By Todd Gutner, WBZ-TV Chief Meteorologist

WINCHESTER (CBS) – With most of us still reeling from the cost of heating our homes last winter and paying to run the air conditioning now, how does solar power sound? The town of Winchester is one of just four Mass. communities involved in a new program that makes solar affordable.

The program is called “Solarize Mass.” A pilot program right now, it’s all about getting enough people on board, so the price comes down. On a hot and sunny July day, an installer from Alteris Renewables climbs around on the roof of a Winchester home, checking to see how much sunlight it gets, and whether it’s a good candidate for solar panels. About 300 Winchester homeowners have signed up to have their houses assessed in this way.

One of the roadblocks to expanding solar energy has been the high equipment costs. But Solarize Mass, which is a state project that works with local environmental groups, brings those costs down significantly.

WBZ-TV’s Todd Gutner reports

“The benefit to the Winchester residents is that there’s a concentrated effort,” says Jim Oliva from Alteris. By getting a lot of people interested, there are economies of scale and group purchasing power.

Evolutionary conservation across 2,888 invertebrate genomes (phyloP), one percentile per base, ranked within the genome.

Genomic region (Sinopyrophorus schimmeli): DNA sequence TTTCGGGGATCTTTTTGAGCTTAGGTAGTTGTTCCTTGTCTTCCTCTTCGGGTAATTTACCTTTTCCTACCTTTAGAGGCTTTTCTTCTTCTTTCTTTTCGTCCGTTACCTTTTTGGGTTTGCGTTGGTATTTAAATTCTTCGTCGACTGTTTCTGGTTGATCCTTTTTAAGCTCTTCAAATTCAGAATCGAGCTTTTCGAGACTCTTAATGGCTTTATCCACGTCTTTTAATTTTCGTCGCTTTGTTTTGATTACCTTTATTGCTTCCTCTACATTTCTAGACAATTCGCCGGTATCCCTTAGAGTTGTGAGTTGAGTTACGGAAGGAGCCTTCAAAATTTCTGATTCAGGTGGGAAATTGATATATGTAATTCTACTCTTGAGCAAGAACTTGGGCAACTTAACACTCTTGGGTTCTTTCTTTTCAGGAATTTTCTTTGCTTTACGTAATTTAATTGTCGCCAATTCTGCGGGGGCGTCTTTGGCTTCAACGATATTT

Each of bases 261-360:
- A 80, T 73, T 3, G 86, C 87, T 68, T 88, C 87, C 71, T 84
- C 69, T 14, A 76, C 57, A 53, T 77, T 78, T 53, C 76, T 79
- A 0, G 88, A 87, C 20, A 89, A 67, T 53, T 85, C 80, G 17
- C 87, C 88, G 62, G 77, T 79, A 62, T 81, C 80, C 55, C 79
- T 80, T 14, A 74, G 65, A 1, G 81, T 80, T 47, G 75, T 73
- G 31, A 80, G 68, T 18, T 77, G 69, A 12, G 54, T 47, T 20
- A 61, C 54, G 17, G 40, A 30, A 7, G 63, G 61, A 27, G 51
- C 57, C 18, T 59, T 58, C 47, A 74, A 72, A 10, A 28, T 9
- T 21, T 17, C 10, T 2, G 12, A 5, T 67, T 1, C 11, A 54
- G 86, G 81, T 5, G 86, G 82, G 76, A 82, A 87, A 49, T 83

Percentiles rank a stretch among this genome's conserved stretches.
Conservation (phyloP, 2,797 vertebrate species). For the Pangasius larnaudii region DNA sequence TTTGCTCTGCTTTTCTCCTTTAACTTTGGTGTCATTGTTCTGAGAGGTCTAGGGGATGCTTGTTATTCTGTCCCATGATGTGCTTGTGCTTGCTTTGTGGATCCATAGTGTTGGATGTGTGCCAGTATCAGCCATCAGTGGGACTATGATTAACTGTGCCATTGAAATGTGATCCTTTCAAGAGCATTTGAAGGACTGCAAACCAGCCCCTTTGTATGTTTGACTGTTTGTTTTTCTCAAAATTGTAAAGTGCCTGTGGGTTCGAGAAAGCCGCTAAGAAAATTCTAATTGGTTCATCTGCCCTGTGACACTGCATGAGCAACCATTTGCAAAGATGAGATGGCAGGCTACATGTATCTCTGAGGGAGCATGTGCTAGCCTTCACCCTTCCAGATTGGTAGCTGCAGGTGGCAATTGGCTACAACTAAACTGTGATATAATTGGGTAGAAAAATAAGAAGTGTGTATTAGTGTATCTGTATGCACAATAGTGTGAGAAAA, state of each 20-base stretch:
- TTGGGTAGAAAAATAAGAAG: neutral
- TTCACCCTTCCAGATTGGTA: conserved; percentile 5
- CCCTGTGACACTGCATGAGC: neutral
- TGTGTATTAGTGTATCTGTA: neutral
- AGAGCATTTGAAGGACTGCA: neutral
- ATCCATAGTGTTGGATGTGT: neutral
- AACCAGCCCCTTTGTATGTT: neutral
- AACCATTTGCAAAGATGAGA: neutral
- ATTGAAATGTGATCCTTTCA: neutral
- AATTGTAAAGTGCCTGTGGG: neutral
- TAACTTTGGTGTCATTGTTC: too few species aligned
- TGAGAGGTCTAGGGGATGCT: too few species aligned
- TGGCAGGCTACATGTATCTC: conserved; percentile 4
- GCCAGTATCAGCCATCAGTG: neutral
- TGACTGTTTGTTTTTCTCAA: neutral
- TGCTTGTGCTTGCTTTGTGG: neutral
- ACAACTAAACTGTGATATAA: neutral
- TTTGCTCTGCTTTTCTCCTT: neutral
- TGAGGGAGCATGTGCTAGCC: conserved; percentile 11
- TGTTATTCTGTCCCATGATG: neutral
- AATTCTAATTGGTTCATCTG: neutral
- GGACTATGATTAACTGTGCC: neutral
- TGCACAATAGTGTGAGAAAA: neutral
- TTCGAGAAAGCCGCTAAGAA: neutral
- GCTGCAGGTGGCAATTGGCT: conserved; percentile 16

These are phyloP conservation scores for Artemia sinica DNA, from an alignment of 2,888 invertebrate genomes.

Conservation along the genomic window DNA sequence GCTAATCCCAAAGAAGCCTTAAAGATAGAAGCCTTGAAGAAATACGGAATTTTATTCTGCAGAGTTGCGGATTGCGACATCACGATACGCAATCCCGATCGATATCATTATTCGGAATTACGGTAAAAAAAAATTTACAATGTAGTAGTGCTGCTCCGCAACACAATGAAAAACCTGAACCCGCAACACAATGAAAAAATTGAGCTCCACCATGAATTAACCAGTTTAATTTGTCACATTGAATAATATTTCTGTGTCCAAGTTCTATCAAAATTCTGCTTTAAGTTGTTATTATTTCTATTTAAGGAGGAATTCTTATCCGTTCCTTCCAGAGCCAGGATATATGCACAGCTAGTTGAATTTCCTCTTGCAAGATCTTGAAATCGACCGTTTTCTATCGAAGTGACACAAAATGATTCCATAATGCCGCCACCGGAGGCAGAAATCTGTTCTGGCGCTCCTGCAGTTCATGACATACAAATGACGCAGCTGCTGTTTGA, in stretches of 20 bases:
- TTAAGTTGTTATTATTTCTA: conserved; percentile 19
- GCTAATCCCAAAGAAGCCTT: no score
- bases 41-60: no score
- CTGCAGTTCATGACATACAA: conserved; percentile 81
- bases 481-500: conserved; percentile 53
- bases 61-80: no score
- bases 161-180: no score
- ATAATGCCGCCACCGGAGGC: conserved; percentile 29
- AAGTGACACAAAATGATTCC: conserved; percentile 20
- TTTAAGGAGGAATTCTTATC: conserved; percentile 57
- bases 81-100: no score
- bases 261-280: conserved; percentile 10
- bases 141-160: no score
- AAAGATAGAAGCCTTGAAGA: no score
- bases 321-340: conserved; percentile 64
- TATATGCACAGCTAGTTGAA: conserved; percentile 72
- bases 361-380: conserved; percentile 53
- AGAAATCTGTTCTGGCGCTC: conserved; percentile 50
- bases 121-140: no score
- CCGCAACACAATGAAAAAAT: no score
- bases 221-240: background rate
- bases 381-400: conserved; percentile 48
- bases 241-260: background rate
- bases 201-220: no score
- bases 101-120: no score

“Our cost of operating our business is at a reduced level and we’re able to pass those savings on,” says Oliva.

Off the bat it’s a 15% discount because of the number of people expected to go solar. If interest continues to grow in a town, prices could drop more, and people who bought systems early would get rebates.

“If this hadn’t been happening, I never would have even considered solar investment at this time,” says Winchester resident Phil Coonley. He’s decided to purchase a solar system. “For my family it will supply two-thirds of the electricity,” he says. But that’s not all. If he’s away or doesn’t use much power, his electric meter will actually run backwards. “They would give me a big credit I could carry forward to future months,” says Coonley.

Todd Gutner interviews Carolyn Starrett of Sustainable Winchester

Several rebates and tax credits will lower upfront costs even more, and there’s a system that pays the homeowners for every 1000 kilowatts they produce. “I can look at the meter every week and say, wow, this is really working. The sun is really producing my energy,” says Coonley.

The cost for a solar system for an average home is about $30,000, which is crazy for most people, but with the Solarize Mass discount, rebates and tax credits, that cost comes down to about $13,000. Still hefty, but installers say most homeowners recoup their investments in four to five years.

The other towns involved in the pilot program are Scituate, Harvard and Hatfield. If it works well in those communities, it could expand.

  1. Shawn Reeves says:

    Editors, please replace “kilowatts” with “kilowatt-hours” in paragraph 8. This is a very common error among journalists but leads the public to confusion.
    Kilowatts are a unit of power, a rate of energy transfer, and kilowatt-hours are a unit of energy, the measure proportional to our utility bill.

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